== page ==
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October 11, 2016 | 5 min. read

The Career Path of a Sales Development Rep

Sales Development Reps occupy an interesting space in most companies. They’re often viewed as “entry-level,” or even, at times, “churn-and-burn” type roles. That perception has stigmatized the SDR role for years, to the point that most of us would tend to agree that the sales development role IS entry level. However, that’s often not the case at all.

SDRs are the public face of your company, the first human interaction most customers and prospects have with your brand. They handle high-pressure situations, often at a much higher frequency than other roles. And despite popular opinion, the job is not thankless. According to Trish Bertuzzi’s 2016 report, the average base salary for an SDR is $46k, with OTE over $72k. While that’s not an earth-shattering amount, it’s certainly not “entry level,” and is substantially more than the median income for the country.

Really Understanding the SDR Role

So why the perception that an SDR role is entry-level? It’s likely because the role is often used as a stepping stone, a foot in the door to an Account Executive role (or another sales position). Many companies don’t invest in the career paths of their SDRs, which forces many to take that step forward at another company. However, this is a HUGE missed opportunity for both the sales rep and company, alike.

The ramp up time for a sales professional entering a new company can be weeks or even months, depending on the sales cycle. They have to learn a new product, a new process, and build their pipeline. For SDRs, advancing within a company vs. moving externally should be a no brainer.

But the same arguments apply from the company’s perspective, as well. Companies should try to keep their SDRs at all costs, if not only because of the time and resources they invest into educating them on both the product and process.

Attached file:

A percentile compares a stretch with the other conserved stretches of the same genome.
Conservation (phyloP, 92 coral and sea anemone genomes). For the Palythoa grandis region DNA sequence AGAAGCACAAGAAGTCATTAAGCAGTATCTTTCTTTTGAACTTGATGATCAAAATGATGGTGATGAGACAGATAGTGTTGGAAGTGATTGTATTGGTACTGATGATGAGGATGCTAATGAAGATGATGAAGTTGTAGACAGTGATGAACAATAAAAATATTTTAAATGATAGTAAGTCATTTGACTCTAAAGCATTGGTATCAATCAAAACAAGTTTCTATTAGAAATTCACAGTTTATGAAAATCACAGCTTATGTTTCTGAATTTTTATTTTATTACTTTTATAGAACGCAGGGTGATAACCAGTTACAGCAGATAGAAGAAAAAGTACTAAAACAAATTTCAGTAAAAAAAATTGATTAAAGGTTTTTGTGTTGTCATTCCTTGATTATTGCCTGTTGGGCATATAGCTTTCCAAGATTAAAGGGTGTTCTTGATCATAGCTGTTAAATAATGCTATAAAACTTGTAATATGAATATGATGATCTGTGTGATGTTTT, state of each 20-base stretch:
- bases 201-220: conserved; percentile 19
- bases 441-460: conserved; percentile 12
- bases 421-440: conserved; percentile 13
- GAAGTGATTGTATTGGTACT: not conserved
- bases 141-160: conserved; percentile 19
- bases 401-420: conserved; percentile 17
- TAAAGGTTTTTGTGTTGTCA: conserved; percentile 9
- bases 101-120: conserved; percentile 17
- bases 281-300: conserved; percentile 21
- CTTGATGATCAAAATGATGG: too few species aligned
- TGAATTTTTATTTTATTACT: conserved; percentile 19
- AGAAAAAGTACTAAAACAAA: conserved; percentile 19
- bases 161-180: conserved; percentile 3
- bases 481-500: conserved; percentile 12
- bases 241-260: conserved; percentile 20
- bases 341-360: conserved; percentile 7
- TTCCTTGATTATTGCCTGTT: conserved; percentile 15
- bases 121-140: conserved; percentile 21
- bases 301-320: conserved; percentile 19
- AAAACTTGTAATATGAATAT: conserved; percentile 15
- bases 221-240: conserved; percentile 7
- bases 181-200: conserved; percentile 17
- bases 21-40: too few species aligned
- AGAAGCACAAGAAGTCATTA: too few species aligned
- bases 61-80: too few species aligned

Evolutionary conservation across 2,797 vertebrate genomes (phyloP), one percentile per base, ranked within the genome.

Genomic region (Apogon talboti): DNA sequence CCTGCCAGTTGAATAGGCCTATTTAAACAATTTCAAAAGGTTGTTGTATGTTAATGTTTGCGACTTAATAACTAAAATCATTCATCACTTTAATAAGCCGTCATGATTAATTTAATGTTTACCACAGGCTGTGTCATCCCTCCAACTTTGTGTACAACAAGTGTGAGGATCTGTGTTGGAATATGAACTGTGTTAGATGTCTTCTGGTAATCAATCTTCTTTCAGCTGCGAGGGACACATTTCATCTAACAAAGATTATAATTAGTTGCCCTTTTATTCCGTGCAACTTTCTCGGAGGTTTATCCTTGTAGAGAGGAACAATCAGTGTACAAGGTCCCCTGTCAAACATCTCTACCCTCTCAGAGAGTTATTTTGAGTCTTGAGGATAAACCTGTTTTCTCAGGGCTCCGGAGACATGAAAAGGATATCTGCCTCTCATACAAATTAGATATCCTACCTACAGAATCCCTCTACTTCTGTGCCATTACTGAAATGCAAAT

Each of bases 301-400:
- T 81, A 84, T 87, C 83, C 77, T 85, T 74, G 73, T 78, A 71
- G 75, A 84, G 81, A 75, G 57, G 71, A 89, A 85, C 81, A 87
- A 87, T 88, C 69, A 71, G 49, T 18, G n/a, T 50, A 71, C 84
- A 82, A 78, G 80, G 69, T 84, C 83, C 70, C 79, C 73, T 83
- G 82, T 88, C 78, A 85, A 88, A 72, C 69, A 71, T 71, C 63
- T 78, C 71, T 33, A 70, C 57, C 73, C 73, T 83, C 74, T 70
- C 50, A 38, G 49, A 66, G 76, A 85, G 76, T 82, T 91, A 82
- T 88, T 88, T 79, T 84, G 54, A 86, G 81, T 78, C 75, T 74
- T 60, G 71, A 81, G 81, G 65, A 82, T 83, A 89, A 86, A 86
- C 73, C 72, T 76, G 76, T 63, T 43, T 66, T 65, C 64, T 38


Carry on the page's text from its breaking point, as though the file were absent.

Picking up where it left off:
So if defining a logical career path for SDRs holds huge benefits for companies and reps alike — what does that career path look like? Here’s a rough outline:

Interviewing: Understand The Value

Before hiring or taking an SDR role, it’s important to recognize the value SDRs play in an organization. They serve one of the most crucial functions within the company and overcome more challenges in a day than other functions encounter in a quarter. SDRs are not plug and play C players that should be hired on a whim. They are A players that will learn and grow while delivering results for the company. Companies should hire with that mindset and future SDRs should interview with an understanding and passion for that job.

Onboarding: Be Clear On the Path Forward

The struggle between SDRs and the organizations they work for often come from misaligned expectations on exactly what the next step is and what needs to be done to achieve it. The most successful organizations I’ve seen set clear expectations on how SDRs can advance their careers to the next stage. This can take the form of pipeline contribution, appointments set, or any other metric worth tracking. The key is for both parties to be clear on a path forward. SDRs will work hard to achieve those goals, not only advancing themselves, but also advancing the sales team and the company in the process.


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Executing: Learn Ferociously

One thing worth mentioning is that the aforementioned path forward is not going to be an easy one. Companies need to set the bar high for their SDRs, pushing them to learn and to grow. Likewise, SDRs need to banish any illusion that they’ll be able to sleepwalk through to their goals. Sales development is tough work, but the rewards are worthwhile.

The surest way to achieve success and advance your career is to learn constantly, and do it ferociously. While having a prospect hang up or ignore your emails can be rough, every little challenge is a learning experience that helps you hone the sales skills you’ll need in whatever role comes next. The more you learn, the better you’ll become, more doors will open to you, and the better you’ll perform at the next level.

Advancing: Understand Your Performance

Even with a clear path forward, you can’t always expect your manager to know exactly how you’re progressing toward the next step. Don’t be afraid to ask for the role you deserve. Even if you’re working in an organization that doesn’t not offer a defined career path for SDRs, you can present your case. Just make sure you do it with data in hand. While SDRs deal with people all day long, their value and performance is determined with cold hard numbers. If you’re going to ask for a promotion or new role, you better back it up with performance numbers that show you’ve earned it.

If you want to learn even more about succeeding in a Sales Development role, download our free Sales Development Playbook!

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